#Energy CCS

Improved engineering method for the safe design of CO2 pipelines



CO2 capture and storage (CCS) is a promising solution for reducing CO2 emissions and mitigating climate change. However, before CCS can be widely deployed, a large network of high-pressure transport pipelines must be established to transport the captured CO2 to storage sites. An essential aspect of pipeline design is avoid running ductile fracture (RDF), which is when a pipeline defect develops into a fracture under pressure forces from the escaping fluid.

Inadequate methods?

The prediction of RDFs is crucial for ensuring the safety and efficacy of pipelines, especially for the transportation of CO2. However, current design methods, such as the Battelle two-curve method (BTCM), which were developed in the 1970s for natural gas pipelines, have been found to be inadequate for CO2 pipelines.

The BTCM method compares the speed of crack propagation to the rate of fluid decompression to determine whether a crack will propagate along the pipe with a steady fluid pressure at the crack tip. Although the method appears to separate the fluid and material properties, the material properties are based on correlations derived from full-scale tests where fluid and material properties are strongly coupled. Therefore, it is reasonable to assume that the description of material properties should change when replacing natural gas with CO2.

New fluid, new curves

In a recent work, together with my colleagues at SINTEF and NTNU we examined the BTCM in the context of available RDF experiments with CO2-rich mixtures and presented an improved material curve that accounts for the change in fluid properties. This new curve provides a much better separation of the arrest and propagate regions, as shown in Figure 1. By improving our understanding of the behavior of CO2 in pipelines, we can better ensure the safety and efficacy of CO2 transportation.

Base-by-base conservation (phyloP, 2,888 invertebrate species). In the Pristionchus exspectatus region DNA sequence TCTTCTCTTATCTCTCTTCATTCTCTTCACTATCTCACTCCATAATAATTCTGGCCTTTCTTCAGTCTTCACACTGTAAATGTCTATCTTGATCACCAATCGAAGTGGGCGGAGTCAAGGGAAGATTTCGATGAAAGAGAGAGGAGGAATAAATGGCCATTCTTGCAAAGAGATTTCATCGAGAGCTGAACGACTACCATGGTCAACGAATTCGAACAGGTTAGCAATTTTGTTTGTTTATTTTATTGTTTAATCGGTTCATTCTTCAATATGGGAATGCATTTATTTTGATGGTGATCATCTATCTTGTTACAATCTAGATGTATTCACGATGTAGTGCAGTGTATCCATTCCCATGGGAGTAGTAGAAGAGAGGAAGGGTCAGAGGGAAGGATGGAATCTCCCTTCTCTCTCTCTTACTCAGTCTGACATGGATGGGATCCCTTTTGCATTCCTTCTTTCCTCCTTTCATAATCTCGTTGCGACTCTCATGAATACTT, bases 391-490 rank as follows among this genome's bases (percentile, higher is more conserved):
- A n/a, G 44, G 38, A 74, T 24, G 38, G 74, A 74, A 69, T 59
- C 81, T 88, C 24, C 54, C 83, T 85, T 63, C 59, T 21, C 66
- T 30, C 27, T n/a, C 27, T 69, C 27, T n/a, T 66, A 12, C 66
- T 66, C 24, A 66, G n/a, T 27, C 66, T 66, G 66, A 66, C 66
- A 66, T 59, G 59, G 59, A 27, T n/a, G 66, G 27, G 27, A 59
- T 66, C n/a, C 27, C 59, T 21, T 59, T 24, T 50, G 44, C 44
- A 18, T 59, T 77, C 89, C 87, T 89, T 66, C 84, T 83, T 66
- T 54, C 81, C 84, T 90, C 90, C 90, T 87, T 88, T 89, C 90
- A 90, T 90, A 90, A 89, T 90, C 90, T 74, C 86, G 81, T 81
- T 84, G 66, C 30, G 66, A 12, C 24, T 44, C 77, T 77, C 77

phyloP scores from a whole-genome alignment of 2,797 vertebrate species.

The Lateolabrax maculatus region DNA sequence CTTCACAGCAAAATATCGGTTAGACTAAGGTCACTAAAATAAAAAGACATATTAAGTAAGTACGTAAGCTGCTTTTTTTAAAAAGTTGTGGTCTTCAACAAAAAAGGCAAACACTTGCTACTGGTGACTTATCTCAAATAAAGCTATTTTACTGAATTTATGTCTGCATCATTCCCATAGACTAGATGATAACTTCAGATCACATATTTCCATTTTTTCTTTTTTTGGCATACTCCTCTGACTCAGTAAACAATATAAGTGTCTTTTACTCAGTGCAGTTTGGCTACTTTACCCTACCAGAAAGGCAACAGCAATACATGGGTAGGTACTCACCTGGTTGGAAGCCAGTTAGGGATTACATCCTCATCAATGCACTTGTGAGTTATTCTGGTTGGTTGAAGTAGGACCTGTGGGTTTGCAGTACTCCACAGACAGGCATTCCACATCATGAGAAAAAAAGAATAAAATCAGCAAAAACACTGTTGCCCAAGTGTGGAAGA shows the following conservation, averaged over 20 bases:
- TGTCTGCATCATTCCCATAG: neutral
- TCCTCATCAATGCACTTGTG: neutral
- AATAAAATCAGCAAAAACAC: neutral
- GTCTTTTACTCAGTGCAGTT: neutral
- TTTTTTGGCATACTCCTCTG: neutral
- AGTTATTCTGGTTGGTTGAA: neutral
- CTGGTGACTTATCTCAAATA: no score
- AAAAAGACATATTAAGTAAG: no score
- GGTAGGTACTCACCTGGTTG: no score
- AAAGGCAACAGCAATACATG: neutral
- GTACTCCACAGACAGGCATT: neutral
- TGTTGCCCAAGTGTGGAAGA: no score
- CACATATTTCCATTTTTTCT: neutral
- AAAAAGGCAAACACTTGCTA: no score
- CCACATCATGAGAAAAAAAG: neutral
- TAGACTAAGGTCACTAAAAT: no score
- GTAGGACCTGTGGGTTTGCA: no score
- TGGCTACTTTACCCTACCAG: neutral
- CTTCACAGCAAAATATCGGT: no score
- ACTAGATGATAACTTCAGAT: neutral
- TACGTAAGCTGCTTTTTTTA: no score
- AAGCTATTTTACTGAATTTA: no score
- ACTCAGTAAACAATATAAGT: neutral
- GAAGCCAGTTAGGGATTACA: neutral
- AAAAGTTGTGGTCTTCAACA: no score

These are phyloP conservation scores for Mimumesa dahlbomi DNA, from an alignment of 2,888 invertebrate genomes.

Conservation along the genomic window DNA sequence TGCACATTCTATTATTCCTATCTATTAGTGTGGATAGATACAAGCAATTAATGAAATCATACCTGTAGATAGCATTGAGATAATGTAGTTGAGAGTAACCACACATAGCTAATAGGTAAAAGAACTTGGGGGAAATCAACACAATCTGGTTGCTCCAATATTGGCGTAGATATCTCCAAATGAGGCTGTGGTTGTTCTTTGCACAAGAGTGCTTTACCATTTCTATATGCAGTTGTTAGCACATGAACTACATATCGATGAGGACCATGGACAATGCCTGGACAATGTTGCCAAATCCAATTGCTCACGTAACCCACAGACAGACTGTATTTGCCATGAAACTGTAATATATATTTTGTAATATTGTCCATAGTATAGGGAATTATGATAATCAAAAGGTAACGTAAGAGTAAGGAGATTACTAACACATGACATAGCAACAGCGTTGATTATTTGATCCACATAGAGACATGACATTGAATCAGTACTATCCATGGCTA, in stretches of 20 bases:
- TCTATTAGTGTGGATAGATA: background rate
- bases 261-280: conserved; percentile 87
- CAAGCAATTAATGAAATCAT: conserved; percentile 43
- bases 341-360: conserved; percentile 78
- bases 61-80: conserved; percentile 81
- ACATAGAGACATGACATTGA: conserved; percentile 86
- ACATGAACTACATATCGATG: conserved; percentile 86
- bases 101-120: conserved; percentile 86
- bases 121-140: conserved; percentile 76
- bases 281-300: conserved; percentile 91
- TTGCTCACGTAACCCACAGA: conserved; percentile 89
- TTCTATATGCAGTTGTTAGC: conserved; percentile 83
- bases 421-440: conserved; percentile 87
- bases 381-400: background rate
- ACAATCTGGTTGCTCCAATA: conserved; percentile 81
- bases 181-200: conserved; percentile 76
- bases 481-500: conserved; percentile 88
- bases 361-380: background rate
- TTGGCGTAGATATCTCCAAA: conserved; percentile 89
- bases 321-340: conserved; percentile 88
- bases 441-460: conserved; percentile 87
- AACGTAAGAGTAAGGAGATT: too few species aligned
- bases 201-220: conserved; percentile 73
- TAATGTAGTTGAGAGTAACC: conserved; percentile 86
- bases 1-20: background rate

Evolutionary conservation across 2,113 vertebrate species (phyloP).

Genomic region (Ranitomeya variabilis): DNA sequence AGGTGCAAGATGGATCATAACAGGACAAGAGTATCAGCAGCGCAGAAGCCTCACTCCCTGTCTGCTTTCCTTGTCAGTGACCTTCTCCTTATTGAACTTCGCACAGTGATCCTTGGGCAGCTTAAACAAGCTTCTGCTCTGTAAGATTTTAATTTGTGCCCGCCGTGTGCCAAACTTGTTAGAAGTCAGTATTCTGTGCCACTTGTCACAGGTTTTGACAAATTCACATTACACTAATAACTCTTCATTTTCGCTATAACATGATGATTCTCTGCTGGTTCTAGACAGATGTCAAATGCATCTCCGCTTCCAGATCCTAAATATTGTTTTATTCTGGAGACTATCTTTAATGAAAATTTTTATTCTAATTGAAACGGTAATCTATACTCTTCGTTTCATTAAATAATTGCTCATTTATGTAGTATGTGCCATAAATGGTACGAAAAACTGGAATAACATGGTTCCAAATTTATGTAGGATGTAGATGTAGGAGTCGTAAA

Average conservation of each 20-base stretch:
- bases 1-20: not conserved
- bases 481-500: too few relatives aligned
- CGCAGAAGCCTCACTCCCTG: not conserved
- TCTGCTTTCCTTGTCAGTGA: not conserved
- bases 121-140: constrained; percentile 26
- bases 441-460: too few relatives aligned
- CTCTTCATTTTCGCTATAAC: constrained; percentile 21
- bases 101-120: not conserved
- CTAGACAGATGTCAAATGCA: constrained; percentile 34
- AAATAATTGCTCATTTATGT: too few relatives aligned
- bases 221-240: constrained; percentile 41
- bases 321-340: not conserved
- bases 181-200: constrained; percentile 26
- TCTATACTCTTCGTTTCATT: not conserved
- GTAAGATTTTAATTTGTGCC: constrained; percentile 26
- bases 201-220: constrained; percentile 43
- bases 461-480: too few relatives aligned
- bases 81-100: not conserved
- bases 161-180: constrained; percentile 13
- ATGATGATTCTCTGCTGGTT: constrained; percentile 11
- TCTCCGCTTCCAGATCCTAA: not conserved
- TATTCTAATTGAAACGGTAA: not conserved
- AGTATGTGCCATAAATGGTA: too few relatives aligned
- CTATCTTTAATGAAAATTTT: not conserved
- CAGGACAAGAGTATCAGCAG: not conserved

Figure 1: Pipe fracture resistance parameters vs stress parameter. The original Battelle curve (green) for the arrest pressure is non-conservative. Changing the toughness correlation, K2mat = ECnn/Ac ® 0.36ECnn/Ac, a much better separation of the arrest/propagate regions are made.

Estimating the crack-tip pressure is a crucial aspect of predicting RDFs. The standard method is to assume that liquid CO2 boils at the liquid saturation pressure. In reality, the rapid depressurization forces the liquid out of equilibrium, resulting in boiling pressures that are lower than the saturation pressure. To address this issue, we have developed an improved method for calculating the crack-tip pressure for CO2-rich mixtures called the delayed homogeneous equilibrium model (D-HEM). By accounting for the non-equilibrium thermodynamics that occur due to the rapid depressurization, the D-HEM yields more accurate predictions of the boiling pressure (see Fig. 2). Thus, also the fluid treatment in the BTCM for CO2 is improved.

Figure 2: Comparison of HEM and D-HEM on COOLTRANS Test 02*. D-HEM gives a plateau pressure 66.8 bar, while HEM gives 74.8 bar. The measured crack-tip pressure was 66.4 bar.

Improved results

Overall, the adaptation of the material and fluid treatment provides improved results and is a step towards a viable engineering tool for predicting running ductile fractures in CO2 pipelines. This has practical implications, as it can avoid expensive overdesign and perhaps worse, overestimation of material strength. By improving our understanding of the behavior of CO2 in pipelines, we can better ensure the safety and efficacy of CCS as a means of reducing CO2 emissions.

This work was performed in the Norwegian CCS Research Centre (NCCS), supported by industry and the Research Council of Norway.


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